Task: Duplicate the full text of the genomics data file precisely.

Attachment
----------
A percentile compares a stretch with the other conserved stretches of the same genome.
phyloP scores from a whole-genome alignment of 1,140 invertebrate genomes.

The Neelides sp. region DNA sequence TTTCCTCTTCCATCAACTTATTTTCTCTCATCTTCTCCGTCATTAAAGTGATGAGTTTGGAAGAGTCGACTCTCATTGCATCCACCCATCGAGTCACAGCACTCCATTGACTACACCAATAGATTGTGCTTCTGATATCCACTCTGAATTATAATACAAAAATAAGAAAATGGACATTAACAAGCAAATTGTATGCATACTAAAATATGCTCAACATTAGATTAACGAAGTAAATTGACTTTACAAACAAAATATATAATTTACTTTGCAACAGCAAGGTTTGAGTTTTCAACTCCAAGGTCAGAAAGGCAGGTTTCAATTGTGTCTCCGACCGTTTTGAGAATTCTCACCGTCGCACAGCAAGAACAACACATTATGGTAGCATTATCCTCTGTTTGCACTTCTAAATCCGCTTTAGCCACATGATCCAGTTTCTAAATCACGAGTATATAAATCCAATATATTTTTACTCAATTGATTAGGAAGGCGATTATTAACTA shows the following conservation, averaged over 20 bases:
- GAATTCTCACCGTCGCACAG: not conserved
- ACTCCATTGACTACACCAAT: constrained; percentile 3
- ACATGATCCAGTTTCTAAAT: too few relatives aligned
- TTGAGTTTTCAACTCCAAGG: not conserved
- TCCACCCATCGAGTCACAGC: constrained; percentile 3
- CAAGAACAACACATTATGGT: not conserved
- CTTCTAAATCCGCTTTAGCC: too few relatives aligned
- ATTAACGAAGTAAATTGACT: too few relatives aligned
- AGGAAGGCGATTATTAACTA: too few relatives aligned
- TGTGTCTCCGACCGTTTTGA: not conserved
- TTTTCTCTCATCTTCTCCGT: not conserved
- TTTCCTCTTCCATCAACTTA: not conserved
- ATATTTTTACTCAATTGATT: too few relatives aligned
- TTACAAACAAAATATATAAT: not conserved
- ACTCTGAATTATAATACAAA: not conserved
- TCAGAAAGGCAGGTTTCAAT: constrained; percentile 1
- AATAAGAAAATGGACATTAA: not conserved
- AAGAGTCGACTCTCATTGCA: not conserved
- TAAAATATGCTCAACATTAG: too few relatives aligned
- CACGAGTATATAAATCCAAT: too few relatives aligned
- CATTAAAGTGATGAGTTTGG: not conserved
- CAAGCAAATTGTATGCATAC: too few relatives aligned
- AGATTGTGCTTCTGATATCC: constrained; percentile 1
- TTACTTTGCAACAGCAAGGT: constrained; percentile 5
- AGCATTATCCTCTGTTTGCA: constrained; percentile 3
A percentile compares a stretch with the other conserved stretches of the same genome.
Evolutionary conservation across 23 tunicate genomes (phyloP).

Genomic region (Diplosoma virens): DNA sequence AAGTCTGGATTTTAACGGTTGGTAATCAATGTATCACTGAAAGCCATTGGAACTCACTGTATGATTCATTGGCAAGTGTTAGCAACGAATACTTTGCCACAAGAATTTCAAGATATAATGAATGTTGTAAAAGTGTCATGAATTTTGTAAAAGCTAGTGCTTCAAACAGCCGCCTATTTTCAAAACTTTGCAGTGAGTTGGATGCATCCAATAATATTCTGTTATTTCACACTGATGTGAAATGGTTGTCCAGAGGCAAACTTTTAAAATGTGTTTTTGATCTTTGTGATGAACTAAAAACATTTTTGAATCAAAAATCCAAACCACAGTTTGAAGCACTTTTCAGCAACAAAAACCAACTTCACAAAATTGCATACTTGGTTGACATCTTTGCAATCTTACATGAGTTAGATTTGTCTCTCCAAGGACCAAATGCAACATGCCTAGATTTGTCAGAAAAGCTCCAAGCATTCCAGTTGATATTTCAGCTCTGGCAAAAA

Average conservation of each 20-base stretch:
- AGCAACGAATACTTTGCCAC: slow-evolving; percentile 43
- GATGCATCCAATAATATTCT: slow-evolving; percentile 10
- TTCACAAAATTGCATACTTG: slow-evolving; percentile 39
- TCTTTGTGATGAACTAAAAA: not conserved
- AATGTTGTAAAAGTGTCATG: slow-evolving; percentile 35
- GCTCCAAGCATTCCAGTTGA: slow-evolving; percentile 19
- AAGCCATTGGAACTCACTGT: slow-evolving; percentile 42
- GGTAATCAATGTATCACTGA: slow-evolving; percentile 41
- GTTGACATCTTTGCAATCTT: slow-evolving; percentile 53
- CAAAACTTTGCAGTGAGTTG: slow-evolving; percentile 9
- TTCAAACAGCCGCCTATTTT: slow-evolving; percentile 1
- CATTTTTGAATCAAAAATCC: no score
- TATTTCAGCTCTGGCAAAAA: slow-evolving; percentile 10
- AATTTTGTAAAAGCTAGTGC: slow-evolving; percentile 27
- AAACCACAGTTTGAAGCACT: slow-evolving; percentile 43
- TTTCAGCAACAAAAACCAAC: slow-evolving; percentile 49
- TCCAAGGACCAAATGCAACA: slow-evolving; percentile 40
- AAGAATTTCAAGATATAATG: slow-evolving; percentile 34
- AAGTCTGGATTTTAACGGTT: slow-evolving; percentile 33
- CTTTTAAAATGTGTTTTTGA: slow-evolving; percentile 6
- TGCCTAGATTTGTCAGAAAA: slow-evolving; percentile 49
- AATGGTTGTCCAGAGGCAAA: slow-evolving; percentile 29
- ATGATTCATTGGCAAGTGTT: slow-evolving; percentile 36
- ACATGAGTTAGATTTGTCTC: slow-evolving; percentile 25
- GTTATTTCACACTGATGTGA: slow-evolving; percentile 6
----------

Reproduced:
A percentile compares a stretch with the other conserved stretches of the same genome.
phyloP scores from a whole-genome alignment of 1,140 invertebrate genomes.

The Neelides sp. region DNA sequence TTTCCTCTTCCATCAACTTATTTTCTCTCATCTTCTCCGTCATTAAAGTGATGAGTTTGGAAGAGTCGACTCTCATTGCATCCACCCATCGAGTCACAGCACTCCATTGACTACACCAATAGATTGTGCTTCTGATATCCACTCTGAATTATAATACAAAAATAAGAAAATGGACATTAACAAGCAAATTGTATGCATACTAAAATATGCTCAACATTAGATTAACGAAGTAAATTGACTTTACAAACAAAATATATAATTTACTTTGCAACAGCAAGGTTTGAGTTTTCAACTCCAAGGTCAGAAAGGCAGGTTTCAATTGTGTCTCCGACCGTTTTGAGAATTCTCACCGTCGCACAGCAAGAACAACACATTATGGTAGCATTATCCTCTGTTTGCACTTCTAAATCCGCTTTAGCCACATGATCCAGTTTCTAAATCACGAGTATATAAATCCAATATATTTTTACTCAATTGATTAGGAAGGCGATTATTAACTA shows the following conservation, averaged over 20 bases:
- GAATTCTCACCGTCGCACAG: not conserved
- ACTCCATTGACTACACCAAT: constrained; percentile 3
- ACATGATCCAGTTTCTAAAT: too few relatives aligned
- TTGAGTTTTCAACTCCAAGG: not conserved
- TCCACCCATCGAGTCACAGC: constrained; percentile 3
- CAAGAACAACACATTATGGT: not conserved
- CTTCTAAATCCGCTTTAGCC: too few relatives aligned
- ATTAACGAAGTAAATTGACT: too few relatives aligned
- AGGAAGGCGATTATTAACTA: too few relatives aligned
- TGTGTCTCCGACCGTTTTGA: not conserved
- TTTTCTCTCATCTTCTCCGT: not conserved
- TTTCCTCTTCCATCAACTTA: not conserved
- ATATTTTTACTCAATTGATT: too few relatives aligned
- TTACAAACAAAATATATAAT: not conserved
- ACTCTGAATTATAATACAAA: not conserved
- TCAGAAAGGCAGGTTTCAAT: constrained; percentile 1
- AATAAGAAAATGGACATTAA: not conserved
- AAGAGTCGACTCTCATTGCA: not conserved
- TAAAATATGCTCAACATTAG: too few relatives aligned
- CACGAGTATATAAATCCAAT: too few relatives aligned
- CATTAAAGTGATGAGTTTGG: not conserved
- CAAGCAAATTGTATGCATAC: too few relatives aligned
- AGATTGTGCTTCTGATATCC: constrained; percentile 1
- TTACTTTGCAACAGCAAGGT: constrained; percentile 5
- AGCATTATCCTCTGTTTGCA: constrained; percentile 3
A percentile compares a stretch with the other conserved stretches of the same genome.
Evolutionary conservation across 23 tunicate genomes (phyloP).

Genomic region (Diplosoma virens): DNA sequence AAGTCTGGATTTTAACGGTTGGTAATCAATGTATCACTGAAAGCCATTGGAACTCACTGTATGATTCATTGGCAAGTGTTAGCAACGAATACTTTGCCACAAGAATTTCAAGATATAATGAATGTTGTAAAAGTGTCATGAATTTTGTAAAAGCTAGTGCTTCAAACAGCCGCCTATTTTCAAAACTTTGCAGTGAGTTGGATGCATCCAATAATATTCTGTTATTTCACACTGATGTGAAATGGTTGTCCAGAGGCAAACTTTTAAAATGTGTTTTTGATCTTTGTGATGAACTAAAAACATTTTTGAATCAAAAATCCAAACCACAGTTTGAAGCACTTTTCAGCAACAAAAACCAACTTCACAAAATTGCATACTTGGTTGACATCTTTGCAATCTTACATGAGTTAGATTTGTCTCTCCAAGGACCAAATGCAACATGCCTAGATTTGTCAGAAAAGCTCCAAGCATTCCAGTTGATATTTCAGCTCTGGCAAAAA

Average conservation of each 20-base stretch:
- AGCAACGAATACTTTGCCAC: slow-evolving; percentile 43
- GATGCATCCAATAATATTCT: slow-evolving; percentile 10
- TTCACAAAATTGCATACTTG: slow-evolving; percentile 39
- TCTTTGTGATGAACTAAAAA: not conserved
- AATGTTGTAAAAGTGTCATG: slow-evolving; percentile 35
- GCTCCAAGCATTCCAGTTGA: slow-evolving; percentile 19
- AAGCCATTGGAACTCACTGT: slow-evolving; percentile 42
- GGTAATCAATGTATCACTGA: slow-evolving; percentile 41
- GTTGACATCTTTGCAATCTT: slow-evolving; percentile 53
- CAAAACTTTGCAGTGAGTTG: slow-evolving; percentile 9
- TTCAAACAGCCGCCTATTTT: slow-evolving; percentile 1
- CATTTTTGAATCAAAAATCC: no score
- TATTTCAGCTCTGGCAAAAA: slow-evolving; percentile 10
- AATTTTGTAAAAGCTAGTGC: slow-evolving; percentile 27
- AAACCACAGTTTGAAGCACT: slow-evolving; percentile 43
- TTTCAGCAACAAAAACCAAC: slow-evolving; percentile 49
- TCCAAGGACCAAATGCAACA: slow-evolving; percentile 40
- AAGAATTTCAAGATATAATG: slow-evolving; percentile 34
- AAGTCTGGATTTTAACGGTT: slow-evolving; percentile 33
- CTTTTAAAATGTGTTTTTGA: slow-evolving; percentile 6
- TGCCTAGATTTGTCAGAAAA: slow-evolving; percentile 49
- AATGGTTGTCCAGAGGCAAA: slow-evolving; percentile 29
- ATGATTCATTGGCAAGTGTT: slow-evolving; percentile 36
- ACATGAGTTAGATTTGTCTC: slow-evolving; percentile 25
- GTTATTTCACACTGATGTGA: slow-evolving; percentile 6